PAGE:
Or would he be disillusioned to see that tension and discord still rage between religious and secular Jews, or that there are parts of Israeli society still awaiting social and economic justice?  Would he be disheartened to see the rightward drift of Israeli politics, marked by the legitimization of extremist and racist parties and ideologies in the government?  Would he be disappointed that enmity between Arabs and Israelis has for the most part not abated and that peace has eluded the people who live in the land he worked so hard to establish?  What would he think of an Israel that has done so much, yet still has many problems to solve?  If Herzl could see the Israel that today is celebrating Yom Ha’atsmaut, I imagine that he would see all these things.

I see these things as well.  I see Israel’s brilliant achievements, and I see Israel’s challenges and struggles.  And I love Israel.  The rebirth of the State of Israel is the most exciting, impactful event to happen to the Jewish people in the past 2,000 years.  Herzl’s dream thrives in the land of our people’s birth, and it’s ours to protect and to nurture.  Od lo ovda tikvateynu…Israel remains the hope of the Jewish people in our time and for generations yet to come.

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Marror- Symbol of the Holocaust?

With the setting of the sun on Wednesday evening, we begin the commemoration of another Yom HaShoah.  This day of remembrance and solemn reflection of the cost of absolute evil has been observed since December 1949, when a group of rabbis gathered on the 10th of Tevet, already an established fast day on the Jewish calendar, to bury the bones and ashes of thousands of Jews that had been brought to a cemetery in Jerusalem from the Flossenberg concentration camp.  In 1951, after lengthy and difficult negotiations between the ultra-Orthodox, who did not want Yom Ha-Shoah to fall in the month of Nissan and intrude on the joy of Passover, and ghetto fighters, who wanted to commemorate the Warsaw Ghetto Uprising which began on Passover, the Israeli Knesset passed a law establishing the 27th of Nissan as “Yom HaShoah v’HaGevurah.”  The name was meant to convey that we should remember not only destruction and suffering but also heroism, resolve, courage and determination.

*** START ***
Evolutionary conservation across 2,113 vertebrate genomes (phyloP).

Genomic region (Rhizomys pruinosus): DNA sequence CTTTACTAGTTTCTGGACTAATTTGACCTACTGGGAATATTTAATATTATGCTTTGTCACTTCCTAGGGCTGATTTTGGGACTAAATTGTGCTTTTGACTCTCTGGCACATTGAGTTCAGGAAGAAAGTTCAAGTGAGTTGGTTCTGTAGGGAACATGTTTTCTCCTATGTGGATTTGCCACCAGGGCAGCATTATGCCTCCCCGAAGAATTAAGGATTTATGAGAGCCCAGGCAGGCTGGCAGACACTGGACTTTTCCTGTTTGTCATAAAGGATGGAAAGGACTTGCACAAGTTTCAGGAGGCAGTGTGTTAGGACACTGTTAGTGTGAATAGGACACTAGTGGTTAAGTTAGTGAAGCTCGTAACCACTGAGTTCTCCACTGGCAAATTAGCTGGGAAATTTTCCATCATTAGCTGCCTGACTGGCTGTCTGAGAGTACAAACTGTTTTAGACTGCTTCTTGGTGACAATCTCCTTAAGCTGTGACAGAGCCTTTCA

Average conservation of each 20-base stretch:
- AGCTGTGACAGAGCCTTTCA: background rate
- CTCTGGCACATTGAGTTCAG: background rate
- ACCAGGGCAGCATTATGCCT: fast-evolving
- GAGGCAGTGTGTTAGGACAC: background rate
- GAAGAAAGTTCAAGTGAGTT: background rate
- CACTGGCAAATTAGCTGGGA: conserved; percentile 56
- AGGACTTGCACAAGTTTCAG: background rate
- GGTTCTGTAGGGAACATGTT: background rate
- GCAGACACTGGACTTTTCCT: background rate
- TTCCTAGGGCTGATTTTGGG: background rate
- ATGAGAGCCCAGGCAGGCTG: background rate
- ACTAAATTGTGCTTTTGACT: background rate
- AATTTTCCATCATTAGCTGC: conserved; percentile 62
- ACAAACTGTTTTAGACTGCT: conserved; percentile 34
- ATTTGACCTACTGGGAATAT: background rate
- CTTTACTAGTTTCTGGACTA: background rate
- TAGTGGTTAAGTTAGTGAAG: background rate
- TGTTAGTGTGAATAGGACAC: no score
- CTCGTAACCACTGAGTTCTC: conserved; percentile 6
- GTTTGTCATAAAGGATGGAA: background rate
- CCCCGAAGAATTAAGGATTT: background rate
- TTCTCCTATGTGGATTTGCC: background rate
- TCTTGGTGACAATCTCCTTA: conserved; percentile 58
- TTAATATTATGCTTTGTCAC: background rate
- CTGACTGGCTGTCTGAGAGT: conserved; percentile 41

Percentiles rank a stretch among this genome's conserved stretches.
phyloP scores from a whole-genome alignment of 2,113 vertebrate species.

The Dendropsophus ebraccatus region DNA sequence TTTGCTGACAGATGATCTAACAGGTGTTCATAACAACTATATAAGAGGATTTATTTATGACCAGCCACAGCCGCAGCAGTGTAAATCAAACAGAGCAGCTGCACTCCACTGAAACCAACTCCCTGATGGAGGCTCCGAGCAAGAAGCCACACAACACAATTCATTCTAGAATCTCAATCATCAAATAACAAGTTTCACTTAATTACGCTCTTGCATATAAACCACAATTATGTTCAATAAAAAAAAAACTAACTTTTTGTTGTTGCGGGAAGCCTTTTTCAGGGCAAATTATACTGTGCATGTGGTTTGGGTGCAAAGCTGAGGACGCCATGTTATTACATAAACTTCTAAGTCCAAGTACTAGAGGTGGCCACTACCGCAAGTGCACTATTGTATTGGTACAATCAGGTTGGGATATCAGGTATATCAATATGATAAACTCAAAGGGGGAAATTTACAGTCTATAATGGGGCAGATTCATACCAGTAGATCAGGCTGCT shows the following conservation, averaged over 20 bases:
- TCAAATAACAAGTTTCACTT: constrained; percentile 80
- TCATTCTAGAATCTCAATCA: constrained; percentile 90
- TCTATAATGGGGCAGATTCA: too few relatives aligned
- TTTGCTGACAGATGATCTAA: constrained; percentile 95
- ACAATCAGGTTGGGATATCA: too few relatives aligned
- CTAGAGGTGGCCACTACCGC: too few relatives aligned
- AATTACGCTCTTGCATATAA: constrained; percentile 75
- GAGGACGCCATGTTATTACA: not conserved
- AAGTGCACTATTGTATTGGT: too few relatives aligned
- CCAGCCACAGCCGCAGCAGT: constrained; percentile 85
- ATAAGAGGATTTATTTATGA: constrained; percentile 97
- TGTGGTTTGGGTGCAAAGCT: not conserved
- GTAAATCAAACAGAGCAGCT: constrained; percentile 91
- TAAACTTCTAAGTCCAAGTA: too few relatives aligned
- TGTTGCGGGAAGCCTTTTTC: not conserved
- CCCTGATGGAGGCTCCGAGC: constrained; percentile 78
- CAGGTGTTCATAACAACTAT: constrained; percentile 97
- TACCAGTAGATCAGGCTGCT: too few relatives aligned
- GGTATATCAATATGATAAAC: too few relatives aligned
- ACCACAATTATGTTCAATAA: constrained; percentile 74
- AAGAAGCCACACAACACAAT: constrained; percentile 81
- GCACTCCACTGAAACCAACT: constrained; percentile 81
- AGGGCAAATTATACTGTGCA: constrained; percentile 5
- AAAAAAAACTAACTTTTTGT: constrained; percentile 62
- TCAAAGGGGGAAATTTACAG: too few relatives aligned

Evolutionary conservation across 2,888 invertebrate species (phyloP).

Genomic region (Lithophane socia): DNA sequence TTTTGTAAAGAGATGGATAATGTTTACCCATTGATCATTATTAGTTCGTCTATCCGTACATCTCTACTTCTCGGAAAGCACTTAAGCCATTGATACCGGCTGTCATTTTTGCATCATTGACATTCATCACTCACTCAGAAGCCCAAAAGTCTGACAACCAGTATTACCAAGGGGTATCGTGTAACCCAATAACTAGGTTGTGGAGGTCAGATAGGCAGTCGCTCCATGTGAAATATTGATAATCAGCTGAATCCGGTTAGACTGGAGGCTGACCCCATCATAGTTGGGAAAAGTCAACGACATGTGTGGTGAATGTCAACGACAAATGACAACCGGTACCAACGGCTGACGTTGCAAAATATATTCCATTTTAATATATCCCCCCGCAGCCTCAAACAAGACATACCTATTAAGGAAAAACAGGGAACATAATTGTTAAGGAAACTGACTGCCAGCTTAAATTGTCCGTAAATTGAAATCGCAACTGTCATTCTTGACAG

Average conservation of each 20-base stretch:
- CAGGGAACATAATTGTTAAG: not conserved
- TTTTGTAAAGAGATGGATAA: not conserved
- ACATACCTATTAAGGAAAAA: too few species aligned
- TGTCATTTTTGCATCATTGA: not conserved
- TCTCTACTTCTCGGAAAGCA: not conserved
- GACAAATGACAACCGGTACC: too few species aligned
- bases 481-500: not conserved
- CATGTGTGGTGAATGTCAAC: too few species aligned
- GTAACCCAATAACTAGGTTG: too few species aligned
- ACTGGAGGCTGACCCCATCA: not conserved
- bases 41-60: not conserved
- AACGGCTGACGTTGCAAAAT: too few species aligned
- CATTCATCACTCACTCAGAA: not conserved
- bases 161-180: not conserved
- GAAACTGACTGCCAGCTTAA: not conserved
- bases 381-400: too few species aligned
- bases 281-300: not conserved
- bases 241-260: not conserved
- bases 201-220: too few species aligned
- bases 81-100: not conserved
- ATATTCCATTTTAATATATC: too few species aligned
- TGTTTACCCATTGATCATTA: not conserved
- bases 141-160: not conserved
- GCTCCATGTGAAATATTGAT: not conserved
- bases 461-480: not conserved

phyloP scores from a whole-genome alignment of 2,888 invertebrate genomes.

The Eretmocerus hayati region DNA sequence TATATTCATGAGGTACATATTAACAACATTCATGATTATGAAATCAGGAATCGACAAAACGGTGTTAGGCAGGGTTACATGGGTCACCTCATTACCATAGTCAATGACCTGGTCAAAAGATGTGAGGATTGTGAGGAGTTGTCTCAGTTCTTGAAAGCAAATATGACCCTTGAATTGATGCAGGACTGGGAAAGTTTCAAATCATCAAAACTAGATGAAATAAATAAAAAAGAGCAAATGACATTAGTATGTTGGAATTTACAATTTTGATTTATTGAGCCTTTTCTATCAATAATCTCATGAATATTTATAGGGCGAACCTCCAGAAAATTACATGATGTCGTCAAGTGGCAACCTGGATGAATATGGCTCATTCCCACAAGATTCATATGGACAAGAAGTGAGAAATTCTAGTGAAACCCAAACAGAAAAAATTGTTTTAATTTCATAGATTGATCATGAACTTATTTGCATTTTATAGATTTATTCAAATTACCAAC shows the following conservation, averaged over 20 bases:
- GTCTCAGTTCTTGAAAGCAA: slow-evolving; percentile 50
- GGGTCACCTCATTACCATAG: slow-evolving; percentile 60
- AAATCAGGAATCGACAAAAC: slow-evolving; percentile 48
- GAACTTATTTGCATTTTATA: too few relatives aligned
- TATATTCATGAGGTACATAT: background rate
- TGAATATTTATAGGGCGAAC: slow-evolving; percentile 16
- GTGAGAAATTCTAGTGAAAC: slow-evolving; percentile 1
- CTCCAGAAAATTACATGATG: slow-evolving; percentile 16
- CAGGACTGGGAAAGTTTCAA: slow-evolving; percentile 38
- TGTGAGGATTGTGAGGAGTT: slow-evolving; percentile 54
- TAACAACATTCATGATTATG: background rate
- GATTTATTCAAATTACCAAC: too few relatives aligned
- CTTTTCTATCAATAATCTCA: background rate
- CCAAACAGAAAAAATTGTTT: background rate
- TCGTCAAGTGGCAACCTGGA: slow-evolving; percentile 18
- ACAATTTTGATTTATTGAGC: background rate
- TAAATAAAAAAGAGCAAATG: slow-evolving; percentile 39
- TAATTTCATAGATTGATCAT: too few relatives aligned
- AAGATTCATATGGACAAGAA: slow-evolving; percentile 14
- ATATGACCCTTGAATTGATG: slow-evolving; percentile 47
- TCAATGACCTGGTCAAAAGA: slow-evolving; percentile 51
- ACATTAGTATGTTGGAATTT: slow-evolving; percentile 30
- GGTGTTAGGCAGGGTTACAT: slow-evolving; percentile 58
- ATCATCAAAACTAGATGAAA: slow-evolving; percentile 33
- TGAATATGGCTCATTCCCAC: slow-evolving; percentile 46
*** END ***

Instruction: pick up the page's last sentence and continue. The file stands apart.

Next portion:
The name “Yom HaShoah v’HaGevurah” suggests that the meaning of the Holocaust is about both suffering and heroism.  There is no end to tragic stories of pain and suffering from that dark period of our history.  And there are also stories of heroic resistance and defiance.  The intense debate among religious leaders and ghetto fighters that led to setting the date of Yom HaShoah on 27 Nissan was about preserving the religious integrity of Pesach, but it was also about the tension between the Holocaust as a story of victimhood or a story of heroism.

A familiar Passover symbol- Marror, or the bitter herb- also reflects this tension.  We are commanded to eat Marror at the Seder in order to vicariously taste the bitterness of slavery and oppression.  Experiencing bitterness can make someone bitter, suspicious of others and unable to see goodness in the world.  Experiencing bitterness can also sensitize us to the trauma of suffering and can make someone empathetic and understanding.  Perhaps we are told to eat Marror precisely so we can consider how to respond to the despair and suffering we encounter in the course of our lives.

Nobody should dare tell a Holocaust survivor how they should respond to the suffering they endured.  There are survivors who could not shake the bitterness of their suffering and who lived their years with a cynical attitude and untrusting of others.  There are also survivors whose experience of bitterness led them to be empathetic, sensitive and understanding.  One such person was Helen Paktor, who witnessed the murder of her father and brother, survived the hell of Auschwitz, and went on to raise a family and build a productive and positive life.  Helen taught others about how a human being should behave and what a virtuous life entails.

Helen passed away this week at the age of 93, and she is on my mind and in my heart as we commemorate another Yom HaShoah.  Yehi Zichra L’veracha…her memory will indeed endure as a blessing.